Happy May Day to all. This month we transition from spring to summer. We have enjoyed April showers; may our gardens now be beautiful and our crops bountiful. Please remember that nominations for National President-elect remain open until May 31, and the nomination form is once again available here in the Trail Marker. The forms […]
Before many days, an incident occurred which tells a lot about James' attitude toward draft animals. His granddaughter, Pearl Allen Read, tells of the company coming to a bog of mud in the trail which caused many wagons to get stuck. As each team came to the bog, the Captain standing there would join the drivers in whipping the animals to get them through.When it was his turn, James forbade the Captain. "These are my animals and no whip is to be used on them." Although James' team pulled through the bog successfully, the Captain was angry and thereafter continued to find fault with this independent member of his company.James Thomas' life-long insistence that his animals be treated well was admired by those who knew him and was learned and perpetuated by his children throughout their lives.
"The usual method of disposing of the dead was to weight the bodies and dump them overboard. When others and I asked the privilege of removing our dead and burying them on land, the Captain was hateful and mean about it. All of my dear ones except Samuel's wife I had to perform this last earthly service for. Others of the party had sustained like losses, and were as anxious as I to bury them as decently as possible. The Captain at last agreed to wait and we hired a Negro to help dig a trench big enough to put them in all together. We removed the dead from the boat and began our heart¬breaking task, but had it only partly done when the boat whistle blew and the boat began to get underway. All ran hastily back except the Negro, one woman and myself. She and I stood at the grave site of our dead and watched them go. What bitterness of spirit I experienced only God knows. Was this what I had come to America, the home of the brave, for? Here I was with two strangers standing beside the open grave of a group of strangers. Our common interests were all lying before us or fast receding from sight, subject to the whim of a heartless thing in human form.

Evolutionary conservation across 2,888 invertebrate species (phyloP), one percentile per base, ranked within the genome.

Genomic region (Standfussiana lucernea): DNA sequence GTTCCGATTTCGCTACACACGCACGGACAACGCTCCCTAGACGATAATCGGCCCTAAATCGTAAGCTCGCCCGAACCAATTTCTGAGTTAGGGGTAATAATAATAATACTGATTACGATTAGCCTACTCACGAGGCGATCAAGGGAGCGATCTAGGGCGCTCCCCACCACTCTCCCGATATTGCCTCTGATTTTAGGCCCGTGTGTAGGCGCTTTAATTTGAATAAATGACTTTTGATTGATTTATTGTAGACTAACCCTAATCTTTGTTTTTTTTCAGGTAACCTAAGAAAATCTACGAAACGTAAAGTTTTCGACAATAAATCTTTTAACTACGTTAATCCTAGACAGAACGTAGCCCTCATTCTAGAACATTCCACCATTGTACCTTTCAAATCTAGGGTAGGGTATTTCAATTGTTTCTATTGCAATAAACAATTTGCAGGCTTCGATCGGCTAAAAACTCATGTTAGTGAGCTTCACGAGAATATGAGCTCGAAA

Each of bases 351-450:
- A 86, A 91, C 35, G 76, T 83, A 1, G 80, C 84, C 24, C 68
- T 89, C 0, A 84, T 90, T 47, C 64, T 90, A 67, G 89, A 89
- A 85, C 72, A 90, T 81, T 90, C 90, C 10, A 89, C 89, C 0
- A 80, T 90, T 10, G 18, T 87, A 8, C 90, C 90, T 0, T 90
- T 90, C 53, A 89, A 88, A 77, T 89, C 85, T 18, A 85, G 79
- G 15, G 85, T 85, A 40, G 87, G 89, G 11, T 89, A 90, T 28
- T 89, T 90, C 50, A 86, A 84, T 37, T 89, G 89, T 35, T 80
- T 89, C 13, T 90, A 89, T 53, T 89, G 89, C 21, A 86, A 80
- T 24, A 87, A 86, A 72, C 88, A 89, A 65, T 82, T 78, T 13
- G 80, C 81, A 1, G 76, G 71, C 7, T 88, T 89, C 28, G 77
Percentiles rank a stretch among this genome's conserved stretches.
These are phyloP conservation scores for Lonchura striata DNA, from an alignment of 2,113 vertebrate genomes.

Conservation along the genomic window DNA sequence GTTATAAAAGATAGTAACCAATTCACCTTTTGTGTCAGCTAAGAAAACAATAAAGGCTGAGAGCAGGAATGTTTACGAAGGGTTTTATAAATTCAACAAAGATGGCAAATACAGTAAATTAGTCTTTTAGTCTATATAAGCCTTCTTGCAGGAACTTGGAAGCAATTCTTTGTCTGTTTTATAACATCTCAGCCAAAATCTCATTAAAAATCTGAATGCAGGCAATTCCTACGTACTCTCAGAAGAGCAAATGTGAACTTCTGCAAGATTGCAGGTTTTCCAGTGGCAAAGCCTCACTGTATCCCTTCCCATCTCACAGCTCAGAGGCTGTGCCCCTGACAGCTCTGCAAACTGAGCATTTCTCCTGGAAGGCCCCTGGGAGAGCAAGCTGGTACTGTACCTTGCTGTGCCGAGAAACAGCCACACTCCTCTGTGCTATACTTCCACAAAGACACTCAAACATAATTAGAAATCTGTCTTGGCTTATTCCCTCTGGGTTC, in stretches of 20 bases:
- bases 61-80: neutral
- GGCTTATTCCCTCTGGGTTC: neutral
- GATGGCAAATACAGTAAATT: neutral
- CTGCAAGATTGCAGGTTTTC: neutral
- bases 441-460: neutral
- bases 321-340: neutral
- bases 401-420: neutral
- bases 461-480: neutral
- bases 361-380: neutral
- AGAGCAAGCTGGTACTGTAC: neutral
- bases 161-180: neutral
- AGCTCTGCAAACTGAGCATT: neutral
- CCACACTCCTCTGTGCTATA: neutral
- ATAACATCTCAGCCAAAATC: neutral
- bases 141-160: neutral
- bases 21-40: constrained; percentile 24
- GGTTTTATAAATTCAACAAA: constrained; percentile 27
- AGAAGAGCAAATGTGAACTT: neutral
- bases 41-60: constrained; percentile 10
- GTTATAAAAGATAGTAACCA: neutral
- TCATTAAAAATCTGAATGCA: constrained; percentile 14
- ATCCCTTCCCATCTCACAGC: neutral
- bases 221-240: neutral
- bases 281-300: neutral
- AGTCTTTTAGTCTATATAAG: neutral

"Surges of emotion swept over me, sorrow, anger, love, fear, and despair, but my nearest duty was to protect these rapidly decomposing dear forms of mine from the ravages of wild beasts, heat, and other elements. Perhaps I had been blessed and spared to perform this last service. If! were dead with them our bodies would rot together. So I urged on my companions the need for work. I felt responsible for seeing this thing through.
Sister Brady Englestead has told me of how her sister who was about 14 years old had been sick for months, and got so she wouldn’t eat, and although they had the elders administer many times, still she seemed to get worse. One day she said “If you will have Amos Cox administer to me I think I will get well.” Father was only 17 years old at the time and had never administered to anyone in his life, but they sent for him out in the field where he was scything grain. He said he was dumb founded, but told them he would come. There in the field he asked Heavenly Father what to say and said he believed it was one of the most humbling experiences of his life. He went to the house, washed his hands, and sealed the anointing. He promised the girl that she would get well, then when he looked at her and saw how frail and pale she looked, he was scared and so weak that he sat down.